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Tory backbenchers dismayed as leaders fail to commit to lower taxes

Jeremy Hunt - Rory Arnold / No10 Downing Street/Rory Arnold / No10 Downing Street
Jeremy Hunt - Rory Arnold / No10 Downing Street/Rory Arnold / No10 Downing Street

“The wets have won”: That was the damning verdict of one Tory MP after Jeremy Hunt unveiled his Budget last week. Despite the best efforts of backbenchers, business chiefs and leading economists to persuade the Chancellor to change course, his Budget confirmed what they had all been dreading: that Britain's tax burden is now on course to hit a new post-war record.

Not only did he press ahead with the first increase in the headline rate of corporation tax since 1974 from 19pc to 25pc, but he also committed to keeping tax thresholds frozen until 2028, meaning millions will be dragged into higher income tax bands. At the same time, he failed to make any promises whatsoever about when taxes would be lowered.

“It is really depressing,” one veteran backbencher said, as he conceded: “We lost the argument with the Chancellor. The corporation tax and the stealth tax increases have all gone through. It is all rather grim”.

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The MP’s downbeat sentiment was typical of backbenchers The Telegraph spoke to, many of whom had spent several weeks lobbying Mr Hunt ahead of the Budget. Their arguments, it turned out, had fallen on deaf ears.

“The Chancellor’s failure to commit to lowering tax is disappointing,” one senior Tory MP said. “We all recognise the constraints he is working under but we need to open up clear blue water ahead of the general election.”

'High tax party'

Indeed, the day after the Budget, Tories found themselves in the bizarre position of being attacked by Labour for being a “high tax party”. Rachel Reeves, the shadow chancellor said: “The Conservatives have become a high tax party, because they've become a party of low growth... in Britain, there's so much potential and yet the Government is not seizing it."

But despite their impassioned pleas ahead of the Budget, the low-tax rebels admit there is now “no prospect of any serious rebellion” within the party.

One said: “There is no point pretending we can fight fights which we can’t. I think the Conservative parliamentary party will meekly acquiesce. The wets have won - they have taken control of the party. The electorate are pretty passive in this - that is the tragedy. We are now trapped in a high tax delusion.”

The feeling that even voters have given up on the hope of lower taxes appears to be borne out in the Red Wall  - a key battleground for the next election - where the Budget drew a relatively muted reaction from voters.

Two focus groups carried out by Public First involving working class participants in Wolverhampton and Rotherham showed that while the Budget had “cut through”, it had been met with ambivalence.

'Get worse before it gets better'

A middle-aged female participant in Rotherham said the Government was putting “caps on things that we’re already paying a fortune for”. “I don’t think that there was anything in there that was particularly for me,” she added.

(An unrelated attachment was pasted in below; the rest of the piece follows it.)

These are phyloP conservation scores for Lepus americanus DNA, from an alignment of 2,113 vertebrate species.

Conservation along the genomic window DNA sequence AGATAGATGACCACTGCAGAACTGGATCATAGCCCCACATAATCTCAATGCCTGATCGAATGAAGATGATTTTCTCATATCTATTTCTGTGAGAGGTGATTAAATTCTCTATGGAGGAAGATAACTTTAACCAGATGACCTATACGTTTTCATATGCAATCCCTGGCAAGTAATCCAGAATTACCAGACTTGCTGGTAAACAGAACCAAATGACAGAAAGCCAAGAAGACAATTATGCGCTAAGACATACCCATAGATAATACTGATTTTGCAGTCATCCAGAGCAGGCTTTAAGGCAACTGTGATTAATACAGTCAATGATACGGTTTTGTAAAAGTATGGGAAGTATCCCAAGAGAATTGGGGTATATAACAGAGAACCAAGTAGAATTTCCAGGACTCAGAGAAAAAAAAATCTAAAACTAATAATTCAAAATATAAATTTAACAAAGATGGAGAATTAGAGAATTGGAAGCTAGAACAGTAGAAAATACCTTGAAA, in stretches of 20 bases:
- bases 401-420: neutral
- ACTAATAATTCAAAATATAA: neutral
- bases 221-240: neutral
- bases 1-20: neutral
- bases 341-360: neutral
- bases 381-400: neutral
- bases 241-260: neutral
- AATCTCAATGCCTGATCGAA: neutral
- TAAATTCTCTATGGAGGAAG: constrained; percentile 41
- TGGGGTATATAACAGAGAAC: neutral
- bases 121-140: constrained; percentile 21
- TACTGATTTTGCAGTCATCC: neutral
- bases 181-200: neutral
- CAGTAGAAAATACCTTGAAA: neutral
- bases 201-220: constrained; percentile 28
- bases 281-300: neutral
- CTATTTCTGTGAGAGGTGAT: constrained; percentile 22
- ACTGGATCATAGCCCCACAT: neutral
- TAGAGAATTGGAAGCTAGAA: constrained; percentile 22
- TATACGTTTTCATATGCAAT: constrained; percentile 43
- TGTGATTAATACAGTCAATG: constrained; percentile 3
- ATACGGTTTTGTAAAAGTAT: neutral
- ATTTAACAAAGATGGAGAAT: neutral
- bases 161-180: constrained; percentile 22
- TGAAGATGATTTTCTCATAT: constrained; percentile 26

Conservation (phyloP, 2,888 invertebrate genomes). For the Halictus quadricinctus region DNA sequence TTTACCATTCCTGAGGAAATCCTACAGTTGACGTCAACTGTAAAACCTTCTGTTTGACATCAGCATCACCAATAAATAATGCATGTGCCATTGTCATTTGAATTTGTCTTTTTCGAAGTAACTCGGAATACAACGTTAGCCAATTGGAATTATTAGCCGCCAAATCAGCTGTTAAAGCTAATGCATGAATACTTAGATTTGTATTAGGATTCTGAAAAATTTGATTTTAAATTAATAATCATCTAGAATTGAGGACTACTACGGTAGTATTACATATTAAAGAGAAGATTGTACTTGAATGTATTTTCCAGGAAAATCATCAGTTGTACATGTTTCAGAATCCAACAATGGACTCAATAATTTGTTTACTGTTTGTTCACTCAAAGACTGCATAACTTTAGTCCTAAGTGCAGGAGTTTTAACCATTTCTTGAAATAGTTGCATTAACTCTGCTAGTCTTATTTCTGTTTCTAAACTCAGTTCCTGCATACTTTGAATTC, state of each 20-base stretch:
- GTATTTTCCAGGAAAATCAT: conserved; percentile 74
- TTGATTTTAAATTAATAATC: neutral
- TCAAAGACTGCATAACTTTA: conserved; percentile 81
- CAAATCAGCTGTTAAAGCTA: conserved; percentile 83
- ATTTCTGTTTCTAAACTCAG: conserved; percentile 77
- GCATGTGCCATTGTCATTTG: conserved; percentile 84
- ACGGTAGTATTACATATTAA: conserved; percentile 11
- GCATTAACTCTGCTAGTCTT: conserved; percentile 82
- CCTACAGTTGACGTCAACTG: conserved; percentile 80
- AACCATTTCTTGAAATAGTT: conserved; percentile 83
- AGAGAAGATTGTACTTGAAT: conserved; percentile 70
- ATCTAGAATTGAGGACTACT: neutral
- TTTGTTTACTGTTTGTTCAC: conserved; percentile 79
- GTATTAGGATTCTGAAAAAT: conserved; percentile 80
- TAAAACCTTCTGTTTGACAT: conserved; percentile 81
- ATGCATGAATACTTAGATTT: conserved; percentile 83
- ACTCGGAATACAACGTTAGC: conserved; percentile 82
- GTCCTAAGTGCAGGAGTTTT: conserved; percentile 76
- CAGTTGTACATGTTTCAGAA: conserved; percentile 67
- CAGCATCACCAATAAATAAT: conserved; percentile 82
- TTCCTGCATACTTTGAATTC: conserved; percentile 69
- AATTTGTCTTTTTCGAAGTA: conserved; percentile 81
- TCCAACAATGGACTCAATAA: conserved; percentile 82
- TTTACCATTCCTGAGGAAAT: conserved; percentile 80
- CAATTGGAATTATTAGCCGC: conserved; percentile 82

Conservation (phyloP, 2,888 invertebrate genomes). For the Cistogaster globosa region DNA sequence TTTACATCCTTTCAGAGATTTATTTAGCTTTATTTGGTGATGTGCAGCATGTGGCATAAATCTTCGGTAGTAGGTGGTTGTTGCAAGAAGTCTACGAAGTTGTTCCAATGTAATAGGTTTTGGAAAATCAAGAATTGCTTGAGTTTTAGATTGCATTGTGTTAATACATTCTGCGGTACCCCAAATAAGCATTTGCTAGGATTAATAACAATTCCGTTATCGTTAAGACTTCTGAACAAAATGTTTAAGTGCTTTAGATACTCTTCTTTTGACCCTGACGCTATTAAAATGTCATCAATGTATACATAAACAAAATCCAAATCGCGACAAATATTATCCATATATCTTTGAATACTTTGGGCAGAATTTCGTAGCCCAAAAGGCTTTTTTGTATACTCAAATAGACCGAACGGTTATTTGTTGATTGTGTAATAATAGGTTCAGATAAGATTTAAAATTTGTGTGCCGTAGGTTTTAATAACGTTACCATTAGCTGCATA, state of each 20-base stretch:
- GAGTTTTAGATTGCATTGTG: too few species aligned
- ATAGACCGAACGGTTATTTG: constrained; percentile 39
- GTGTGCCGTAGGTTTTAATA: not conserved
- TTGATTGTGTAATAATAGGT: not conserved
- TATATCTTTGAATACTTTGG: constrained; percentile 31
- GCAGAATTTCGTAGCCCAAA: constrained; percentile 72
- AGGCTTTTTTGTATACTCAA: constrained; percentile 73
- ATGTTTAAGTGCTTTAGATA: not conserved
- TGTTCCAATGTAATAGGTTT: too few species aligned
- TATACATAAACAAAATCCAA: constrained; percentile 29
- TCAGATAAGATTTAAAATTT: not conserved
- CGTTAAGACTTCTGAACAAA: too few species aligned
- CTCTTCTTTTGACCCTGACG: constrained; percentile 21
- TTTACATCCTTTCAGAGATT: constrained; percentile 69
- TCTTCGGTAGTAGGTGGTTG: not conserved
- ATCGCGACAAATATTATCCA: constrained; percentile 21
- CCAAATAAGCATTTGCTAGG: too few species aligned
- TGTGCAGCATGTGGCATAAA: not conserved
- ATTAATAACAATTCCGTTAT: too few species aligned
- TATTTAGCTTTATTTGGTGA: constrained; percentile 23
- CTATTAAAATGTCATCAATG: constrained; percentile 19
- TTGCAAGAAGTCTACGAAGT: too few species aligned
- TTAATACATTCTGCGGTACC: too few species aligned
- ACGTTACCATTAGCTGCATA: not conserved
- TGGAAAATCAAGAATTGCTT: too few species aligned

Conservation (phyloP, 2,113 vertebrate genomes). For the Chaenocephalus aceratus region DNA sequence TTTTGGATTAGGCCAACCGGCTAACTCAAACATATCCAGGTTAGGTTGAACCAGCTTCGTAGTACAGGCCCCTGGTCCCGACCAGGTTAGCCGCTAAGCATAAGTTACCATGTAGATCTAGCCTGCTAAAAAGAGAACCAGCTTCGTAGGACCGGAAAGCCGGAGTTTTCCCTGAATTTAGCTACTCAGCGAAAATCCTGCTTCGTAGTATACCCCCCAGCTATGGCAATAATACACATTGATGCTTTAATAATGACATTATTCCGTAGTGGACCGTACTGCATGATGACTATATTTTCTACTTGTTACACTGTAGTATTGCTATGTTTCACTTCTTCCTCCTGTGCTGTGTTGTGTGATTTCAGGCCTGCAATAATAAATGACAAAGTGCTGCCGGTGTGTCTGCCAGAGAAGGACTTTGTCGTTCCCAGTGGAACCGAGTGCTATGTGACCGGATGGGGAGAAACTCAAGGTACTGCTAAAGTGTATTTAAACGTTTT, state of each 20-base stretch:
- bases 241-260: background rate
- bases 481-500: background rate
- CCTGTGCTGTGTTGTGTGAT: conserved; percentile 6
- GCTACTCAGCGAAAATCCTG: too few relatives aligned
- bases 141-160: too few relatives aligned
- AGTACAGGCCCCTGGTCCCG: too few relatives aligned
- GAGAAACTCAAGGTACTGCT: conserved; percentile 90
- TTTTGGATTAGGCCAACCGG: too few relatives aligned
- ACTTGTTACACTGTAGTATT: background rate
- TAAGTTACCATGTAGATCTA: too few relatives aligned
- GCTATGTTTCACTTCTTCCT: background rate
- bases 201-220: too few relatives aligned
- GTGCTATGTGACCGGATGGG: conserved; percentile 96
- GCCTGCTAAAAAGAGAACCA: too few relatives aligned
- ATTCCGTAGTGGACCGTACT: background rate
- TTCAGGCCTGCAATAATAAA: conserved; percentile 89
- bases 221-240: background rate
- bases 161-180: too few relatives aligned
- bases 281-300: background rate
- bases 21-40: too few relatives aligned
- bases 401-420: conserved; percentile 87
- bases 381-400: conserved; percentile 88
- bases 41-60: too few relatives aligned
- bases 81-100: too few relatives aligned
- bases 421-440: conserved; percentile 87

On the economy, an older female voter in Wolverhampton glumly opined: “I’ve just got the feeling it's going to get worse before it gets better.”

The expansion of free childcare and “draught relief” on beer served in pubs were both welcomed.

The freeze on fuel duty and extension of the energy price guarantee likewise went down well with the participants, all of whom had voted Tory at the last election, but were now undecided.

However, the latter two measures were seen as the bare minimum the Government could do to help with the cost of living crisis.

“Fuel prices, [the cost of] oil is coming down, but it never seems to get passed on to the customer,” said an older male voter in Rotherham. “Our fuel bills at the moment are absolutely ridiculous.”

Giveaway for wealthy

The groups were also unimpressed by the decision to abolish the lifetime pension allowance, which was viewed as a giveaway for a wealthy minority.

A Wolverhampton voter said: “The pension one is only going to benefit rich people because who the hell can save up a million pounds pension over their lifetime?”

Meanwhile, the rising tax burden is being weaponised by the Liberal Democrats in the run up to the May local elections.

In leafy “Blue Wall” seats in the South of England where the Conservatives have traditionally been dominant, the party is sending out targeted advertisements publicising the number of times the local Tory MP has voted to increase taxes.

Speaking ahead of the Lib Dems’ spring conference in York this weekend, Sir Ed Davey, the party’s leader, told The Telegraph: “We’re finding a lot of former Conservatives can’t believe the Conservatives have shoved up taxes on hardworking families in the middle of a cost of living crisis.”

Taxes on families

“I’ll give you an example. John Redwood, so-called Thatcherite MP, he has voted four times to hike taxes on families in this Parliament.

“We’re going to let the people of Wokingham know about John Redwood. He may talk a game of cutting taxes - he votes for tax rises.”

A Government source said: “The spring Budget reduced the overall tax burden for the rest of the parliament. It included a major £27 billion tax cut for businesses - in addition to the £14 billion business rates cut in the autumn statement.

“We have the joint most generous capital allowance regime of any advanced economy in the world, and the lowest level of corporation tax in G7. Our plan is already helping to halve inflation, grow the economy and reduce debt.”